FILM REVIEW: OPPENHEIMER
Release Date: 21th July 2023
Directed by: Christopher Nolan
Cast: Cillian Murphy, Emily Blunt, Robert Downey Jr., Matt Damon
Screenplay by: Christopher Nolan
Cinematography: Hoyte van Hoytema
``a flawed epic``
When is a biopic not a biopic? When it’s a Christopher Nolan biopic Nolan’s latest cinematic event is partly based on Kai Bird and Martin B. Sherman’s brick-sized biography American Prometheus. It is the story of J. Robert Oppenheimer (Cillian Murphy), the genius who invented the atomic bomb and gifted the world with the means to destroy itself. Nolan’s sprawling epic covers the life of Oppenheimer from a depressed, homesick student in Cambridge in 1928 to his McCarthy-era vilification in 1958. Bohemian Rhapsody, it’s not.
Clocking in at a weighty three hours, Oppenheimer (or, How to Build an Atomic Bomb) is split into three distinct acts, which could be delineated as the research, the bomb, and the aftermath. The most surprising aspect is how traditional and linear it all is. Somehow, Nolan manages to make lots of scenes of men scribbling formulae on blackboards compelling. He cuts to the heart of the matter and takes bewildering, impenetrable concepts such as quantum mechanics and makes them accessible. This is easily Nolan’s most straightforward movie in a very long time. There are still plenty of flashbacks/flashforwards, but this time it’s not a puzzle. You won’t need a wallchart and coloured string to understand what’s happening and when.
It is the movie’s middle section that truly stands out. The enormous clandestine undertaking involving hundreds of scientists working away at a secret location is rich with melodrama. It’s a compelling, irresistible soap opera culminating in a ferocious, intense scene of terrible beauty when the world was forever changed. The use of sound, combined with Ludwig Göransson’s bombastic score, produces a bone-shaking, tangible experience. It is enough to melt your face off. Appropriate, given the subject matter.
In his sixth collaboration with Nolan, Cillian Murphy is finally given the lead. And boy does he make the most of the opportunity. Quite simply, Murphy is faultless. He delivers a masterclass in acting for the screen, while the rest of the heaving cast appear to be belting it out from the stage to the back row. In a movie filled with grandstanding try-hard turns, Murphy makes it look effortless. He is extraordinary. Plenty of nominations will surely and rightly follow, but Murphy’s performance is probably too subtle and nuanced for awards. It’s not right, but such is the way of things.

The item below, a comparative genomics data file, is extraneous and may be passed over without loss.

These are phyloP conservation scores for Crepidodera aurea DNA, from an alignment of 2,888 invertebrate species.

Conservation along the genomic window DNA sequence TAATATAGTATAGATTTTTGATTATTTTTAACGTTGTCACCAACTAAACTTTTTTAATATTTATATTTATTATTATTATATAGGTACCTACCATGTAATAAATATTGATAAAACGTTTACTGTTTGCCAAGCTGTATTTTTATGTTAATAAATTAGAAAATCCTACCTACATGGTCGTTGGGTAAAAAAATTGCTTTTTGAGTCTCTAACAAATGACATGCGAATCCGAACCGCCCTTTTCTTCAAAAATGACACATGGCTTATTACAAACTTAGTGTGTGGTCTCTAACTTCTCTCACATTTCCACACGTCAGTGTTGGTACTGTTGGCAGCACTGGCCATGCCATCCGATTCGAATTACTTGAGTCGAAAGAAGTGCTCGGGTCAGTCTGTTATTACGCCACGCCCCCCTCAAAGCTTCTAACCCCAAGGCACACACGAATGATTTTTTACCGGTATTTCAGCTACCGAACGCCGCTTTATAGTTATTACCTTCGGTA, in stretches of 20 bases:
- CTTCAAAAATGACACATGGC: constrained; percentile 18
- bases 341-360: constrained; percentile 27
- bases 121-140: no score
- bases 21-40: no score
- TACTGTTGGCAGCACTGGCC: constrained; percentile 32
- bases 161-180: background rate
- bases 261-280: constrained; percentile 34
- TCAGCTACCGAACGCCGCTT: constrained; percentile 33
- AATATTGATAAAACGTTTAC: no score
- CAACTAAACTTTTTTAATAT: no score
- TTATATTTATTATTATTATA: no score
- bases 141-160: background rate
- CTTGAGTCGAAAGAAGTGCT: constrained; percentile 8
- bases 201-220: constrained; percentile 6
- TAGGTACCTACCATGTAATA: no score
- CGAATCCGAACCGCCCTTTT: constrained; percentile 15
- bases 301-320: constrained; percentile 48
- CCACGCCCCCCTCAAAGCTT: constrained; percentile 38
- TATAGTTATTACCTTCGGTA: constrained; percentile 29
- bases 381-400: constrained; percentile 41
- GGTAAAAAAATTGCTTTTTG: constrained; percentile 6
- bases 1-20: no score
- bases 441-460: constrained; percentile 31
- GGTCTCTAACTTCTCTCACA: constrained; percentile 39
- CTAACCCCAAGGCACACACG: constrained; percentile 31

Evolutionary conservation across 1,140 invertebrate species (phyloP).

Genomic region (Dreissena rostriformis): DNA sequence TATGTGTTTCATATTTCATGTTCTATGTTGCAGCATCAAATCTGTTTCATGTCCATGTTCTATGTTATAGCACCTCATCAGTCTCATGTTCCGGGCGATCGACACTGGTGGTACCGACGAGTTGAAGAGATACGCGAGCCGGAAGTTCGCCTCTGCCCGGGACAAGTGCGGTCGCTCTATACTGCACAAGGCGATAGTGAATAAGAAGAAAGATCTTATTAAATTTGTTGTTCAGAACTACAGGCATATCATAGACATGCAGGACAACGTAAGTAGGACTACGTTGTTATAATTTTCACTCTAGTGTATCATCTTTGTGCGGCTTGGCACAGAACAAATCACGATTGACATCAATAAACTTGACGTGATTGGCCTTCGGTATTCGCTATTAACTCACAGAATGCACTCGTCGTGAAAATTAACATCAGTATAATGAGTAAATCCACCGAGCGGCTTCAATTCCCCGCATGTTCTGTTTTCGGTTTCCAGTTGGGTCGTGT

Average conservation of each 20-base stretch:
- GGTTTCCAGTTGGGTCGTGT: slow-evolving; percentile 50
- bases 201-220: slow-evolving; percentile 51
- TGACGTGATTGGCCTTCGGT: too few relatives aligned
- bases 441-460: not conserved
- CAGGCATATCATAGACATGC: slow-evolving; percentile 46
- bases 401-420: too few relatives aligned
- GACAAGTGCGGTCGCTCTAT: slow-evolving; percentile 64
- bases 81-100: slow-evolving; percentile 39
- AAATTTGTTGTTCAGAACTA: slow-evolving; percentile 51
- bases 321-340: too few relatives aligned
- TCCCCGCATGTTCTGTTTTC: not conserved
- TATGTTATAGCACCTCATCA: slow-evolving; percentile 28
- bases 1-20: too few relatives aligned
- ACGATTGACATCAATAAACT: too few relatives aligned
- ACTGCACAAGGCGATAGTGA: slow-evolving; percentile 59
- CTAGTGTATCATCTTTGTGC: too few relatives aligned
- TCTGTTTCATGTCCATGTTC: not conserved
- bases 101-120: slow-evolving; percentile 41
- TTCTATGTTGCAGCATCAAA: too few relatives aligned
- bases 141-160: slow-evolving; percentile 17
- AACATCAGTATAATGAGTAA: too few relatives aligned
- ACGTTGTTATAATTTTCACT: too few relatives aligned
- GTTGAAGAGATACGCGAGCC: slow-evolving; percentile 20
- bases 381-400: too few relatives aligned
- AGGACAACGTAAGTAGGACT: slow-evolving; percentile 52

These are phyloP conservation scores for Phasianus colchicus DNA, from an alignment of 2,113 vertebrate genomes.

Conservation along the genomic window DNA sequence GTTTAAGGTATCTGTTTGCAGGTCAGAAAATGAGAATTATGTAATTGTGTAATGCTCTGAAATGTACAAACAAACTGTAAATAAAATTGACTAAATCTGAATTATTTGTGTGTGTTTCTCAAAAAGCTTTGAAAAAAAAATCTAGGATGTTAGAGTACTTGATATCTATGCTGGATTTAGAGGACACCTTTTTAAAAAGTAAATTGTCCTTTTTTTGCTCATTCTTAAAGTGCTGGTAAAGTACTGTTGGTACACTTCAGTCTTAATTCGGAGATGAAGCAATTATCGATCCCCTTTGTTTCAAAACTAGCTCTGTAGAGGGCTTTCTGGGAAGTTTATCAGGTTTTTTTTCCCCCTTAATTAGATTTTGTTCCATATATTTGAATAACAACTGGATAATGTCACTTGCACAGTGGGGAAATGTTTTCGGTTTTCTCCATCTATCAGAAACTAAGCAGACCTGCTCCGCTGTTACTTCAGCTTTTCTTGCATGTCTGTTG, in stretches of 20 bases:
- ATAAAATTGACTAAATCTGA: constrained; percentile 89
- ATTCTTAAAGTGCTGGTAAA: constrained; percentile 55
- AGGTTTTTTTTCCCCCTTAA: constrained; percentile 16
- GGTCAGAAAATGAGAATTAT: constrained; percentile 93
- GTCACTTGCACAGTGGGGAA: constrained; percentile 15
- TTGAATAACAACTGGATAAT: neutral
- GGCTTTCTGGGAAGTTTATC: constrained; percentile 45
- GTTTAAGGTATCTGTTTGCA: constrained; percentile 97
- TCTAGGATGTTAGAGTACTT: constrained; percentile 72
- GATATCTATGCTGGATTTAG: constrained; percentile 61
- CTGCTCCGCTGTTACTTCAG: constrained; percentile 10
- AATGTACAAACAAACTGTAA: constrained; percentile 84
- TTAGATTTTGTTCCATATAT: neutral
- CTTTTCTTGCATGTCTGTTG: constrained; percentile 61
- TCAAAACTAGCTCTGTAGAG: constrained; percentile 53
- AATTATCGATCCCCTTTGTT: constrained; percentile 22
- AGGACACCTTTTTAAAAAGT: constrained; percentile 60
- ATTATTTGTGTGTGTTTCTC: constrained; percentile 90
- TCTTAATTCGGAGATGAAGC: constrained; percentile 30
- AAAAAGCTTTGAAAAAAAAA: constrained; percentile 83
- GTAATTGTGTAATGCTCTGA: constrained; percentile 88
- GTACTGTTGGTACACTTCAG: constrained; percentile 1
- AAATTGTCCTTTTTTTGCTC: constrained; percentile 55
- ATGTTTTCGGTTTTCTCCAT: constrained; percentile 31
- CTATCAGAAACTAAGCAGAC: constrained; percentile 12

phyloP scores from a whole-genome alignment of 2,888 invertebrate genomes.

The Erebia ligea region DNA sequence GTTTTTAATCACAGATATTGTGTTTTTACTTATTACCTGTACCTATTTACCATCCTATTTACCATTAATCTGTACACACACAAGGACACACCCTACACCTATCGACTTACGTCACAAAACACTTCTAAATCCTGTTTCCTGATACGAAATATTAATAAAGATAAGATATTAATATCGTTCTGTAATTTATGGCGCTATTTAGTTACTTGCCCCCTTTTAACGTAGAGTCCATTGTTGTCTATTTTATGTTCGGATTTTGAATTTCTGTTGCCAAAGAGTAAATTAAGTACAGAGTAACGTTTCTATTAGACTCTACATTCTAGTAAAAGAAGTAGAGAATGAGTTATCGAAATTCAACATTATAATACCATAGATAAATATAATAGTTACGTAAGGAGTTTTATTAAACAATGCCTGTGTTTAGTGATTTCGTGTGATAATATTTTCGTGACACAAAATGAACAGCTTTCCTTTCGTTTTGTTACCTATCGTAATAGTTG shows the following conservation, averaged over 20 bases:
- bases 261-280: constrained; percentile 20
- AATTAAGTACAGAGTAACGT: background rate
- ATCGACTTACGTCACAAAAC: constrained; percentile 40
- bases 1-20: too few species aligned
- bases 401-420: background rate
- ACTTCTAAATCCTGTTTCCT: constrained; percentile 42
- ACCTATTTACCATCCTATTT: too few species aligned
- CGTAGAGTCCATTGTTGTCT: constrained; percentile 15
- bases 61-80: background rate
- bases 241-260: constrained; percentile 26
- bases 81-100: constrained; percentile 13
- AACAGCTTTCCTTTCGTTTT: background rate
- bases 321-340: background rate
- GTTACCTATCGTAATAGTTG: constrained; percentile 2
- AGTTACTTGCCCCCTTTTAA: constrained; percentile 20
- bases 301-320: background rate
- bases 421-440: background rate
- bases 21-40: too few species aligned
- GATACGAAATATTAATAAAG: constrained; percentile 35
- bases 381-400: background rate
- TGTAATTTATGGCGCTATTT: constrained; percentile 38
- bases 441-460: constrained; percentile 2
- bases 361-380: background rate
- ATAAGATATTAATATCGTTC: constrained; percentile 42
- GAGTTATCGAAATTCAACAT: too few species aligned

For all of Nolan’s many indisputable talents as a filmmaker, he is not an actor’s director. His attention is on the grand spectacle and how the individual elements all fit together like a block puzzle. What’s lost here is the finesse. Oppenheimer deals with spectacle and big biopic-style emotions rather than the small subtleties. When it comes to directing actors, Nolan’s style is more Hitchcock than Haneke. Robert Downey Jr. is painfully miscast, and the usually superb Emily Blunt struggles to carve out much of an impression in this overwhelmingly masculine club. As Oppenheimer’s wife Kitty, she gets a couple of terrific moments. Otherwise, her character drinks, and that’s about it. Worst of all is Tom Conti’s borderline caricature of Albert Einstein, who keeps popping up throughout the movie like the Easter bunny.
Apart from the occasional bout of overacting, the most frustrating element is the film’s inability to get inside Oppenheimer’s head, and explore the psychological effects of opening Pandora’s Box and unleashing into the world destruction on an unimaginable scale. A lot is ignored for the sake of story. The unthinkable, unstoppable rise of the Nazis was the spark that lit the atomic fuse – Oppenheimer doubts that America can be trusted with the bomb, but knows that the Nazis can’t – but Germany had already surrendered before the first Trinity test. There are a few brief abstract scenes of Murphy struggling to hold things together, making the mental connection between ripples of raindrops in water and the unstoppable devastation that his invention has wrought, but this fundamental aspect goes largely unexplored. This is a missed opportunity.
The bombings of Hiroshima and Nagasaki are glossed over, and only the political aftermath is examined. The third act is essentially a courtroom procedural without a courtroom, as Downey Jr’s Lewis Strauss throws Oppenheimer to the wolves in a closed session kangaroo court. It’s here that the clichés start to mount up.
Oppenheimer is a flawed epic. It’s got good bones. The foundations are firm and the structure is solid. It’s just that some of the décor is a bit tacky and the roof is missing. It’s an imperfect gem, and given Nolan’s previous body of work, is it all that unreasonable to expect perfection?